A whistleblower complaint alleges that detainees at a federal Immigration and Customs Enforcement detention center subjected women to hysterectomies at an exorbitant rate.
The complaint alleges that detainees at the Irwin County Detention Center in Georgia had the surgery where part or all of the uterus is removed, and many were “confused” when asked to explain why.
According to Law and Crime, nurse Dawn Wooten, who worked at ICDC, filed the complaint with the Office of the Inspector General for the Department of Homeland Security by several advocacy groups. Project South, Georgia Detention Watch, Georgia Alliance for Human Rights and South Georgia Immigrant Support Network say that detainees there compared their treatment to being prisoners in a concentration camp.
“When I met all these women who had had surgeries, I thought this was like an experimental concentration camp,” one detainee said. “It was like they’re experimenting with our bodies.”
According to the complaint, the Irwin County Detention Center, which is privately run, used one particular gynecologist outside the facility who consistently recommended the surgery.
“Everybody he sees has a hysterectomy—just about everybody,” Wooten said, adding, “everybody’s uterus cannot be that bad.” She referred to the doctor as “the uterus collector.”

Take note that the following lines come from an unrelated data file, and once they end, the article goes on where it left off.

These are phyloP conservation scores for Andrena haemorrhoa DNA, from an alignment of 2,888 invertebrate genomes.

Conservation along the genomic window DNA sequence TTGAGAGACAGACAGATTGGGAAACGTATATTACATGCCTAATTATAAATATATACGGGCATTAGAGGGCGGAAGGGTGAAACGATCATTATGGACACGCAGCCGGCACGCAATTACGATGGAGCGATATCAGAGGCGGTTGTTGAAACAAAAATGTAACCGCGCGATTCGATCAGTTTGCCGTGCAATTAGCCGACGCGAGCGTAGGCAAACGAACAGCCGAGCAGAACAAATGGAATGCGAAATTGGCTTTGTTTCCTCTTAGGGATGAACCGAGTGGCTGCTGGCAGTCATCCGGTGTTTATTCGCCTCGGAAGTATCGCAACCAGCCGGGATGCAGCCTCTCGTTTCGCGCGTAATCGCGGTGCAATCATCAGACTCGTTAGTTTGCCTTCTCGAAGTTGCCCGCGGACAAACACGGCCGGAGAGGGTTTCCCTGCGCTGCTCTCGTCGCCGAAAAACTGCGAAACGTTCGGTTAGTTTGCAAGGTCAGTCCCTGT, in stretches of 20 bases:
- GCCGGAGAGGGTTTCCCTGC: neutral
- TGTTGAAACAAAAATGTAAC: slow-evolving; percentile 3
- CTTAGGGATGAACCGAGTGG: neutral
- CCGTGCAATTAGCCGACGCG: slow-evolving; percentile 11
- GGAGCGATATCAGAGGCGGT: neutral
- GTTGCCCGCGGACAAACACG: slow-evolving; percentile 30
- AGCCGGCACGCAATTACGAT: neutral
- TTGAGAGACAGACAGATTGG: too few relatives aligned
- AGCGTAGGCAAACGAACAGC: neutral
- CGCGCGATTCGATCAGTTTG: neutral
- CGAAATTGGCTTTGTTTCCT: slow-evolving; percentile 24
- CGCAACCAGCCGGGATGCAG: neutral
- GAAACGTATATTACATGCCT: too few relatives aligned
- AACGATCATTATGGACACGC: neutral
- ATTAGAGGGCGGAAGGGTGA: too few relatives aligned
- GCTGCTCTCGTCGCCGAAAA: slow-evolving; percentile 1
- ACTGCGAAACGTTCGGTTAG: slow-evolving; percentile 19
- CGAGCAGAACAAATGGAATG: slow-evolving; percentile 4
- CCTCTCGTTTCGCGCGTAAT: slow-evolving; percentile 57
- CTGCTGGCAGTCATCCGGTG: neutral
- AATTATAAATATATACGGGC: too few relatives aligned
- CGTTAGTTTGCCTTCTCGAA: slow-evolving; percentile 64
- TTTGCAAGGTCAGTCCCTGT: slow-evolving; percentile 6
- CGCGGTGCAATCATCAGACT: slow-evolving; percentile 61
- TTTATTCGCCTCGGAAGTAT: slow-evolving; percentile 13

The complaint alleges that women were told they were being treated for issues like ovarian cysts or heavy menstrual bleeding. Wooten alleges that sometimes nurses obtained consent from detainees “by simply googling Spanish.”
Wooten is being represented by the Government Accountability Project.
The U.S. Immigration and Customs Enforcement agency did not comment on the matter. In a statement, ICE stated that it “takes all allegations seriously and defers to the Office of the Inspector General regarding any potential investigation and/or results. That said, in general, anonymous unproven allegations, made without any fact-checkable specifics should be treated with the appropriate skepticism they deserve.”